What is the Difference Between a Charitable Organization and a Nonprofit Organization?

Learn about the differences between charities & foundations vs nonprofits & how they're structured & regulated by IRS.

What is the Difference Between a Charitable Organization and a Nonprofit Organization?

Charities and foundations are two types of organizations that operate for charitable purposes. Charities are solely dedicated to charitable activities, while foundations provide funds to support other organizations. Nonprofit organizations, on the other hand, are more flexible in their activities and can work for charitable, civic improvement, wellness, recreation and pleasure purposes. In the United States, the designation of an organization as a charity or foundation determines its corporate structure.

For example, a joint-stock company holds shares, while a non-profit corporation does not. No special recognition is required to identify yourself as a non-profit organization; all you have to do is set up as that type of entity following the instructions of the particular state regulator (usually, the appropriate secretary of state's office).The Internal Revenue Service (IRS) considers public charities to be intrinsically accountable to the public, while private foundations have guaranteed funds and are less dependent on public approval. As such, the IRS imposes a series of regulations and restrictions on private foundations (PDF) to ensure compliance in their operations. Violations of these rules can result in additional taxes and penalties for the private foundation and its administration. Public charities have the advantage of having more flexible rules governing their operations and more generous tax deduction limits for donors.

For example, public charities can donate more freely to non-U. S. individuals or entities as long as they don't spend funds for non-charitable purposes. Private foundations must exercise responsibility for expenses or obtain a determination of equivalence before granting a grant to a non-United States country. It's important to note that just because an organization has “foundation” in its name doesn't necessarily make it a private foundation.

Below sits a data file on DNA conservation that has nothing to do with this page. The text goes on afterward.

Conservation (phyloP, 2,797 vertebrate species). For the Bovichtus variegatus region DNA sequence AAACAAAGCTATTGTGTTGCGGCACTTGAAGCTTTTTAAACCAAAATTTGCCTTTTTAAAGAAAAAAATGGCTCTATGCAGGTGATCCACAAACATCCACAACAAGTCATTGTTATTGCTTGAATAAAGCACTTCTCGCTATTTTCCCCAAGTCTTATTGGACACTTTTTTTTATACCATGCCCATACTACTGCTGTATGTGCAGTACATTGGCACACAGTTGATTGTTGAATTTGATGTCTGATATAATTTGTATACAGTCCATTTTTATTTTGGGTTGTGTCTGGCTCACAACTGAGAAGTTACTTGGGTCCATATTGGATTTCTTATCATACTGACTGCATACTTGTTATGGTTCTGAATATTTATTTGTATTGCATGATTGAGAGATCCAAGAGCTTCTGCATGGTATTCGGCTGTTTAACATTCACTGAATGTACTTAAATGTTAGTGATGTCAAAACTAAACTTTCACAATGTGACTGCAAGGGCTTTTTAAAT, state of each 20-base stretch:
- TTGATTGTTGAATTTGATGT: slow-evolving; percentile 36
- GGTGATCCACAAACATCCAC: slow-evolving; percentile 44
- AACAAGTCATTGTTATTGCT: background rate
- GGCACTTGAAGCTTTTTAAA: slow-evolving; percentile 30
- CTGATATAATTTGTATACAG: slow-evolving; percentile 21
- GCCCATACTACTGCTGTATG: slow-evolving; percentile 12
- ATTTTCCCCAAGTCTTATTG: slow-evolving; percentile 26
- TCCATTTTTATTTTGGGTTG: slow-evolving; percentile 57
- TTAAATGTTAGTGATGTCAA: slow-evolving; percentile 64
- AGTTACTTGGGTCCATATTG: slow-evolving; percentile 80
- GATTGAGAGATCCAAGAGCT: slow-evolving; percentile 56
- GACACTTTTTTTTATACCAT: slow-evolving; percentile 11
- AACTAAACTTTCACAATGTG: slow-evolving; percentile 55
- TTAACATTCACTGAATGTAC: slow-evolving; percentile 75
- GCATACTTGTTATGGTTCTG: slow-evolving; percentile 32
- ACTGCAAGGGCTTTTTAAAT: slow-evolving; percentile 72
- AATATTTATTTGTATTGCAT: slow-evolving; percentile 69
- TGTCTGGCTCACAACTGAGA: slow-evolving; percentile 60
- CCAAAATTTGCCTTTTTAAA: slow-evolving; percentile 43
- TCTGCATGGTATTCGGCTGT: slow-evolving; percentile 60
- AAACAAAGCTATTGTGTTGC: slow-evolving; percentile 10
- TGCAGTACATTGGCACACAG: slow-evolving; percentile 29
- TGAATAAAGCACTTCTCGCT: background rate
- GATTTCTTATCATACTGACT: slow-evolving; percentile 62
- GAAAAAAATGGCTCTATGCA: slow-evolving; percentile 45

Most community foundations are in fact public charities. Many community foundations also act as sponsoring organizations for donor-advised funds (DAF). DAFs are also often established as the charitable subsidiary of large financial institutions. While DAFs qualify as public charities, they are subject to some of the same restrictions on their grants as private foundations due to their unique hybrid nature. Nonprofit organizations have a similar structure to foundations and charities; in fact, nonprofit organizations are charitable organizations, only that they have a specific goal or mission behind them.

Foundations can include both charities in the form of charitable trusts and nonprofit organizations, but foundations are created to support other organizations in monetary terms. Any organization with a charitable mission that is not driven by profits but by dedication to a certain cause is eligible for various forms of federal tax exemption under Section 501(c) of the Internal Revenue Code. The tax form that the organization submits depends on the type of charitable organization (public or private) plus the amount of its gross income and total assets. Think of nonprofit organizations as entities that work for a cause, such as reducing hunger in a community or protecting endangered species in a region. The privilege of tax-deductible charitable giving is limited to 501(c)(3) organizations and certain other very limited situations. A private foundation is a nonprofit charitable entity that is generally created by a single benefactor, usually a person or a company, that distributes grants to individuals or other charitable organizations in accordance with the foundation's charitable purpose.

With this initial donation, known as an endowment, an investment is made to generate income which is then distributed in the form of grants to individuals or other charities in accordance with the foundation's charitable purpose. Finally, if an organization enters into an overprofit transaction with a person who has substantial influence on the organization, a special tax may be imposed on both the person and the organization's managers who accept the transaction.

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